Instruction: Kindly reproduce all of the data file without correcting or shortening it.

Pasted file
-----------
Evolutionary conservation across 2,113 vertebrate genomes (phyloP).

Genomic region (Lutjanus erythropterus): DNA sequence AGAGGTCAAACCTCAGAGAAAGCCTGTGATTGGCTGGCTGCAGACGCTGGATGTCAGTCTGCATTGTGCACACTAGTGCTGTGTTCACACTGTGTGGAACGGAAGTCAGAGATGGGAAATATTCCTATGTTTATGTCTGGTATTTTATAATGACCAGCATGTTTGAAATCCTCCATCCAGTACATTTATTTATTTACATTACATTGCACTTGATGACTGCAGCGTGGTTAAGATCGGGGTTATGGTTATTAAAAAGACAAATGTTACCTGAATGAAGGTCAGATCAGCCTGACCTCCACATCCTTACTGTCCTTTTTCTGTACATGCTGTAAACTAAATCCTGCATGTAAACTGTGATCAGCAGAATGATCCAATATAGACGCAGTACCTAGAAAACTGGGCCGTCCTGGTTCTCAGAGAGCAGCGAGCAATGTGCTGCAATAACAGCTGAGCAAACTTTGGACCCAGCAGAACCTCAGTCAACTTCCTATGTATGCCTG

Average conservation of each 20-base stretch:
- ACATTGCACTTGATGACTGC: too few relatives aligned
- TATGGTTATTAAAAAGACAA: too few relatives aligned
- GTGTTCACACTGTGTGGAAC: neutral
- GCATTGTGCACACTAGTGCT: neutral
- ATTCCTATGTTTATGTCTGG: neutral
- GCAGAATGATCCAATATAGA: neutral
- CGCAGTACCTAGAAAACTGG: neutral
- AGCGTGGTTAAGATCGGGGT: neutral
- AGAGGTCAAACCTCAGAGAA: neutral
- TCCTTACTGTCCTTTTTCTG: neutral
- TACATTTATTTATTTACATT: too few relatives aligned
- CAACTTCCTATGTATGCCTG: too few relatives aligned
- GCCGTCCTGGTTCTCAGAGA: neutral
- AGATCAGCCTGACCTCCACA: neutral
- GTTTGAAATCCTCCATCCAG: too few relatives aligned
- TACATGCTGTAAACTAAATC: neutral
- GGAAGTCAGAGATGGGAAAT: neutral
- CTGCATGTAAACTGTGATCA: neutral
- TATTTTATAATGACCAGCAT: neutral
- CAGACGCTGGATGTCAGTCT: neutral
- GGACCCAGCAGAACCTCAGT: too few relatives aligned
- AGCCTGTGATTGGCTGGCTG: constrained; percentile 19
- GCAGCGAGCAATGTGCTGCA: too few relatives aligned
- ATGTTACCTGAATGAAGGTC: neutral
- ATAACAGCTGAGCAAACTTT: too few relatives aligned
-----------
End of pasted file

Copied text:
Evolutionary conservation across 2,113 vertebrate genomes (phyloP).

Genomic region (Lutjanus erythropterus): DNA sequence AGAGGTCAAACCTCAGAGAAAGCCTGTGATTGGCTGGCTGCAGACGCTGGATGTCAGTCTGCATTGTGCACACTAGTGCTGTGTTCACACTGTGTGGAACGGAAGTCAGAGATGGGAAATATTCCTATGTTTATGTCTGGTATTTTATAATGACCAGCATGTTTGAAATCCTCCATCCAGTACATTTATTTATTTACATTACATTGCACTTGATGACTGCAGCGTGGTTAAGATCGGGGTTATGGTTATTAAAAAGACAAATGTTACCTGAATGAAGGTCAGATCAGCCTGACCTCCACATCCTTACTGTCCTTTTTCTGTACATGCTGTAAACTAAATCCTGCATGTAAACTGTGATCAGCAGAATGATCCAATATAGACGCAGTACCTAGAAAACTGGGCCGTCCTGGTTCTCAGAGAGCAGCGAGCAATGTGCTGCAATAACAGCTGAGCAAACTTTGGACCCAGCAGAACCTCAGTCAACTTCCTATGTATGCCTG

Average conservation of each 20-base stretch:
- ACATTGCACTTGATGACTGC: too few relatives aligned
- TATGGTTATTAAAAAGACAA: too few relatives aligned
- GTGTTCACACTGTGTGGAAC: neutral
- GCATTGTGCACACTAGTGCT: neutral
- ATTCCTATGTTTATGTCTGG: neutral
- GCAGAATGATCCAATATAGA: neutral
- CGCAGTACCTAGAAAACTGG: neutral
- AGCGTGGTTAAGATCGGGGT: neutral
- AGAGGTCAAACCTCAGAGAA: neutral
- TCCTTACTGTCCTTTTTCTG: neutral
- TACATTTATTTATTTACATT: too few relatives aligned
- CAACTTCCTATGTATGCCTG: too few relatives aligned
- GCCGTCCTGGTTCTCAGAGA: neutral
- AGATCAGCCTGACCTCCACA: neutral
- GTTTGAAATCCTCCATCCAG: too few relatives aligned
- TACATGCTGTAAACTAAATC: neutral
- GGAAGTCAGAGATGGGAAAT: neutral
- CTGCATGTAAACTGTGATCA: neutral
- TATTTTATAATGACCAGCAT: neutral
- CAGACGCTGGATGTCAGTCT: neutral
- GGACCCAGCAGAACCTCAGT: too few relatives aligned
- AGCCTGTGATTGGCTGGCTG: constrained; percentile 19
- GCAGCGAGCAATGTGCTGCA: too few relatives aligned
- ATGTTACCTGAATGAAGGTC: neutral
- ATAACAGCTGAGCAAACTTT: too few relatives aligned